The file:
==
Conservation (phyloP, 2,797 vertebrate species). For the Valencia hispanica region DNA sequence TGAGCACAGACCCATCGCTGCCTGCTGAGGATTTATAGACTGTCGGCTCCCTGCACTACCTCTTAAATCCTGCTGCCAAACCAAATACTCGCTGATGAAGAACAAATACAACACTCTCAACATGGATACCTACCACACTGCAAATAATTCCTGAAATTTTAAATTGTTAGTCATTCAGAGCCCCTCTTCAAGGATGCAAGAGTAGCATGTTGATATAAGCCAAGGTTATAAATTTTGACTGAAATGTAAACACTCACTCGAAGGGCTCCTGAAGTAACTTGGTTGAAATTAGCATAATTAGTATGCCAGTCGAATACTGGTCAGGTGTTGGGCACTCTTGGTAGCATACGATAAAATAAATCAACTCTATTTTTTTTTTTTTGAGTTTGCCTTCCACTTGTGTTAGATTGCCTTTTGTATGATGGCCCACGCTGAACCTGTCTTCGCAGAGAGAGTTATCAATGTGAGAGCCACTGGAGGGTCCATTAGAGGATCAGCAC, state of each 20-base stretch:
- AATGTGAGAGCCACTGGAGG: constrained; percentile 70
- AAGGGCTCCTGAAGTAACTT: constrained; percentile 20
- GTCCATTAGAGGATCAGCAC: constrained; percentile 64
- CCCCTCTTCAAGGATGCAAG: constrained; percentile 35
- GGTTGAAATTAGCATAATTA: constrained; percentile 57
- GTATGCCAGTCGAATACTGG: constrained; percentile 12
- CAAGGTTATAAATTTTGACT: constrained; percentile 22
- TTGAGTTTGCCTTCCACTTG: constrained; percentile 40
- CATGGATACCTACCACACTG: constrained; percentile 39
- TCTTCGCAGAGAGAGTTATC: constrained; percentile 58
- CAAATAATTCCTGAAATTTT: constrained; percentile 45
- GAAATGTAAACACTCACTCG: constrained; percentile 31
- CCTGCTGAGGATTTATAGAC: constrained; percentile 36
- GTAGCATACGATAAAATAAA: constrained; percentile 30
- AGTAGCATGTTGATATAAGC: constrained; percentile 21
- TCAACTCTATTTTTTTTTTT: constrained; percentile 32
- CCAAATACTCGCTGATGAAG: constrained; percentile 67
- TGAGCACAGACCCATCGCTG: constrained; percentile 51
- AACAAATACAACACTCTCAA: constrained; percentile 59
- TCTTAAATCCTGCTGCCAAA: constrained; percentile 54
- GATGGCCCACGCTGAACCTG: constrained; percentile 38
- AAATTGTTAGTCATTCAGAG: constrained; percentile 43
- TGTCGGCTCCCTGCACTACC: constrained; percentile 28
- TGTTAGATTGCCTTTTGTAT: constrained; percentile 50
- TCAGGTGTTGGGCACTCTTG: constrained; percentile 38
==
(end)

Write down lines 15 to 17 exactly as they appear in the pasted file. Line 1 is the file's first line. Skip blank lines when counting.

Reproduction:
- GTAGCATACGATAAAATAAA: constrained; percentile 30
- AGTAGCATGTTGATATAAGC: constrained; percentile 21
- TCAACTCTATTTTTTTTTTT: constrained; percentile 32